The richest one percent of this country owns half our country's wealth, five trillion dollars. One third of that comes from hard work, two thirds comes from inheritance, interest on interest accumulating to widows and idiot sons and what I do, stock and real estate speculation. It's bullshit. You got ninety percent of the American public out there with little or no net worth. I create nothing. I own.
The recent selloff in emerging-market assets, including Mexico and Malaysia’s currencies, has opened up investment opportunities not seen for decades, according to Franklin Templeton’s Michael Hasenstab, who’s well known for making contrarian bets.
“On a valuation basis, this is not a once-a-decade, this is a multi-decade opportunity to be buying very cheap assets,” Hasenstab, who oversees 30 funds with $143 billion in assets, said in an interview posted on YouTube Monday. “We are not buying everything,” but “there are a handful that have been caught up in the turmoil that we think are diamonds in the rough,” he said.
The San Mateo, California-based money manager said he’s buying the Mexican peso, Malaysian ringgit and Indonesian rupiah, while avoiding assets in Turkey, South Africa and Russia. He’s also betting on an increase in U.S. Treasury yields and sees the dollar strengthening against the euro, yen and the Australian currency.
Hasenstab, an avid mountaineer who climbed Mount Everest, is doubling down on emerging markets after a slowdown in China’s growth rate, a slump in commodities and the prospect for an increase in U.S. interest rates roiled markets from Brazil to Malaysia. Emerging markets are set to record the first net capital outflow since 1988, the Institute of International Finance estimated last week.
The Mexican peso has fallen 12 percent this year and reached record lows, while the ringgit tumbled 20 percent to levels last seen during the 1997-1998 Asian financial crisis.
Hasenstab’s view on emerging markets stand in contrast with some of the biggest hedge funds. Fortress Investment Group LLC told investors last month that emerging markets are at the beginning of a bear market that could rival the Asian financial crisis of 1997. Ray Dalio’s Bridgewater Associates has said the impact of emerging-market losses is likely to be more widespread than in the crises of the 1980s and 1990s because investors have more money invested in developing markets.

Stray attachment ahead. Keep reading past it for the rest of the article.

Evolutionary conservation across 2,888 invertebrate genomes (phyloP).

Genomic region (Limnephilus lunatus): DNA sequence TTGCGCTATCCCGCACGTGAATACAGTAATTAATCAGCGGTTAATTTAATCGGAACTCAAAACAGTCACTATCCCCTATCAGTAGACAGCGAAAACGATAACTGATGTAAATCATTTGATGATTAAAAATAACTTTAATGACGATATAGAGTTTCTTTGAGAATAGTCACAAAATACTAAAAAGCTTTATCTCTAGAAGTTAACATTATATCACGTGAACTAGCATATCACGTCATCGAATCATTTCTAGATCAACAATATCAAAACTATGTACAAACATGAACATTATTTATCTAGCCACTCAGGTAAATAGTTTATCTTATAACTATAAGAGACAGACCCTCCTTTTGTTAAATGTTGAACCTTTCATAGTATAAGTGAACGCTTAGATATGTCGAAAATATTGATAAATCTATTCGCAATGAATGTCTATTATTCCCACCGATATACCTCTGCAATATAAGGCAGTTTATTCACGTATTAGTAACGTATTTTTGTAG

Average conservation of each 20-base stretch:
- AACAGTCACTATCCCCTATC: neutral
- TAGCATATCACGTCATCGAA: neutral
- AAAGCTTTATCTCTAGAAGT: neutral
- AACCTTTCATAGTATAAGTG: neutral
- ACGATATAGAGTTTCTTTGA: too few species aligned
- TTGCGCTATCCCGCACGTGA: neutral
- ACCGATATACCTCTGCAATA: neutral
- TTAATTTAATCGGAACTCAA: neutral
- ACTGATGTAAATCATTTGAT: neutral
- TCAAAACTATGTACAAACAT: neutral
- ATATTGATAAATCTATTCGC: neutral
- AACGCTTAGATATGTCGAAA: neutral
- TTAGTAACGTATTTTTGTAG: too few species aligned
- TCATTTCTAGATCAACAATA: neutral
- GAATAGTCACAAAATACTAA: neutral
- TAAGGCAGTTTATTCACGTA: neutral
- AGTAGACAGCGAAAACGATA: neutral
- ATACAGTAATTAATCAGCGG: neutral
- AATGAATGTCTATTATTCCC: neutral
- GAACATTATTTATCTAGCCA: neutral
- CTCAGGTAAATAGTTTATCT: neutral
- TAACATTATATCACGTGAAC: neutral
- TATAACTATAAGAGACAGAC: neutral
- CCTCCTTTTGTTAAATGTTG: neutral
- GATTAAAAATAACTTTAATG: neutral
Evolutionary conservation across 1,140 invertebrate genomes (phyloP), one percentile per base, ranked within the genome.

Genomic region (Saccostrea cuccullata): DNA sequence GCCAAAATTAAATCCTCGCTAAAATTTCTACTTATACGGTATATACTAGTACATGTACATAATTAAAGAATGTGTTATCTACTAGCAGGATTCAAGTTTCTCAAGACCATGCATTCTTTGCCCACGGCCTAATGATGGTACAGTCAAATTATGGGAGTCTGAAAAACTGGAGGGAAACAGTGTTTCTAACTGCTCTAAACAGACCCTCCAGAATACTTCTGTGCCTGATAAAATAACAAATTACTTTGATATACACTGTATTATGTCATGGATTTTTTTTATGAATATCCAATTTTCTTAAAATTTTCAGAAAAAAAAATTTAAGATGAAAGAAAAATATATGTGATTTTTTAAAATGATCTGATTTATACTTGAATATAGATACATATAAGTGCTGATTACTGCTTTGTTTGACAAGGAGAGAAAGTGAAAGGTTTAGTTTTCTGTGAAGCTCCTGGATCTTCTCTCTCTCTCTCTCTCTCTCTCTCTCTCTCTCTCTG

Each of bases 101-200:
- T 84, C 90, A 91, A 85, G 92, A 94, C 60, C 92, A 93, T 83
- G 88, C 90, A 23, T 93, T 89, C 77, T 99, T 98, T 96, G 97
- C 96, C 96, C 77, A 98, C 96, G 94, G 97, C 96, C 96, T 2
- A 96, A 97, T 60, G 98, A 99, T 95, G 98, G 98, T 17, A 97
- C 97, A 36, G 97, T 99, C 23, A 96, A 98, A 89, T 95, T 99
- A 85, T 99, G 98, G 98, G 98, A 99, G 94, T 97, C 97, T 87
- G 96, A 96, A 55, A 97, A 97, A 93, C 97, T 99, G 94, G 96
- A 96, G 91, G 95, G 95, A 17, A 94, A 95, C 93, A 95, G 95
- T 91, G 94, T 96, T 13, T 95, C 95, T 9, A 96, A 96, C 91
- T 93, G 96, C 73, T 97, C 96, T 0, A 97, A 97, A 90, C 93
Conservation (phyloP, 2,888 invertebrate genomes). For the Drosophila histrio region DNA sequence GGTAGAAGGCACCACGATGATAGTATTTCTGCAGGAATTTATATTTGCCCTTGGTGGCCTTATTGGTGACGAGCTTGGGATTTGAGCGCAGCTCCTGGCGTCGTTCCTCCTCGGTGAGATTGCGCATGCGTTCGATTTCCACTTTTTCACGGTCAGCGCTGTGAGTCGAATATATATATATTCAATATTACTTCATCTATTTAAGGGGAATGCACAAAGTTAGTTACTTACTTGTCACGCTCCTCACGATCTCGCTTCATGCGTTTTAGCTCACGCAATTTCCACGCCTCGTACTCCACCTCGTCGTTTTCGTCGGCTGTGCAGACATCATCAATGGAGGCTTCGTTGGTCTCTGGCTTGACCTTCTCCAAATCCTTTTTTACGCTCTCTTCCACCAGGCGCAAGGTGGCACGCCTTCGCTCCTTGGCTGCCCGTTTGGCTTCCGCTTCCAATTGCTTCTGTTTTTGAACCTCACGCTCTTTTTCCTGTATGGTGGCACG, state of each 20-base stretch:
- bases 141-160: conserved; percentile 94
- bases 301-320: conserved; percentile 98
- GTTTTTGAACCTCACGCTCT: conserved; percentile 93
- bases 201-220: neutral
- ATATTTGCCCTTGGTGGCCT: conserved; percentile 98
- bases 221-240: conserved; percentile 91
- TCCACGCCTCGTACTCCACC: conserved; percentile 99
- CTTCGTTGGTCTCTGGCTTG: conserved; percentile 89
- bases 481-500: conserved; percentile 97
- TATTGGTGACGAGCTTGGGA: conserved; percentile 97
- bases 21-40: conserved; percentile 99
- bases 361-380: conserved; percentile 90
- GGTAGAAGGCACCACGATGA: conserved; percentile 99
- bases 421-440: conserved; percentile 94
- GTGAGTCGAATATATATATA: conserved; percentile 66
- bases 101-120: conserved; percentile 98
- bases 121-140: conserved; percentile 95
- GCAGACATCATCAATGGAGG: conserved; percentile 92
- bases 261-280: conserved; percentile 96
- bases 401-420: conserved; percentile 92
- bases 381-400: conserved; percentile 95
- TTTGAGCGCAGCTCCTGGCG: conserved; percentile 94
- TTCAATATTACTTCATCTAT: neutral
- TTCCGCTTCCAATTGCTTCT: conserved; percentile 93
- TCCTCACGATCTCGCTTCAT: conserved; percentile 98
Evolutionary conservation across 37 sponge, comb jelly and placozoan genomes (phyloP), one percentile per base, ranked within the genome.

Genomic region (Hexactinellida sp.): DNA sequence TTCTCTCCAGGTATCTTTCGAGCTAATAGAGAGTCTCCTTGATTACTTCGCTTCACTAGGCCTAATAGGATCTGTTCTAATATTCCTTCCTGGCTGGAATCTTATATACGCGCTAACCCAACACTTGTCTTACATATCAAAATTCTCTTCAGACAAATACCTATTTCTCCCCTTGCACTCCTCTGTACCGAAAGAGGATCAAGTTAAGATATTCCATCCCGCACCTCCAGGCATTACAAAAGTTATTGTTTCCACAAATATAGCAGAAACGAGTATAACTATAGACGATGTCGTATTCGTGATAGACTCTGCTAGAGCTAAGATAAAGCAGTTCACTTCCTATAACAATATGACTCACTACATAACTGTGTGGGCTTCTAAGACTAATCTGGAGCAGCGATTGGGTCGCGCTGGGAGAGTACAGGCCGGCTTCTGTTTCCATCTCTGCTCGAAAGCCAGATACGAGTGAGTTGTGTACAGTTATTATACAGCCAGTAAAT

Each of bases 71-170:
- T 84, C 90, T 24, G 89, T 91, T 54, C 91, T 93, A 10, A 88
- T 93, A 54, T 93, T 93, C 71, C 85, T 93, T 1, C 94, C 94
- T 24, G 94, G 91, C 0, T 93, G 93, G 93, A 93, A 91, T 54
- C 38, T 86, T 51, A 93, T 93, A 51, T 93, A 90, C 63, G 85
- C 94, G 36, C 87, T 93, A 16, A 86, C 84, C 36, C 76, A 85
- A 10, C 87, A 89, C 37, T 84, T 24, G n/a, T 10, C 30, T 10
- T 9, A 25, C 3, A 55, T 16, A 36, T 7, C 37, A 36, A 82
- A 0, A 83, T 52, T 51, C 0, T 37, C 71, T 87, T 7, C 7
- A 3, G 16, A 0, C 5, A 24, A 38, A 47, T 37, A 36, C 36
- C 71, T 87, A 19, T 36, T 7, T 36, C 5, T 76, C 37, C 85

During his 20 years at Franklin Templeton, Hasenstab has established his reputation as a bond manager by placing large bets on assets when they were plunging. He made billions of dollars by scooping up Irish debt in July 2011, eight months after the country entered an international bailout.
Hasenstab has a history of being bullish on emerging-market debt. In an interview in 2002, he said he had a “fairly optimistic” view on developing markets, and over the years reiterated his positive outlook on debt in countries including Russia, the Ukraine and Malaysia.
His reputation was tarnished after an investment in Ukraine turned sour as the conflict-torn country defaulted on its bonds. A Templeton-led creditor committee holding about half of the country’s $18 billion Eurobonds reached a restructuring deal with the Ukraine government in August.
Hasenstab’s Templeton Global Bond Fund, which manages $61 billion, has lost 6.1 percent this year, trailing 85 percent of its competitors, as some of its wagers on emerging markets flopped, according to Morningstar Inc. It returned 7.1 percent annually over the past decade, beating 99 percent of its peers.
At the end of June, the fund had invested about 14 percent of its assets in South Korea, according to the company’s Website. Mexico accounted for 9 percent, while Malaysia made up about 7 percent, ranking as the second- and third-largest holdings. Franklin Templeton funds were the largest owner of Malaysian government local-currency bonds due in the next 30 months among funds that disclosed their holdings, Bloomberg reported in August.
Hasenstab said the biggest risk for global investors over the next few years is rising U.S. Treasury yields, partly because the Federal Reserve is at risk of losing “credibility” in fighting inflation.
“While over the last 30 years, I wanted to make money by declining rates, we think over the next five years, you want to make money by rising rates,” he said.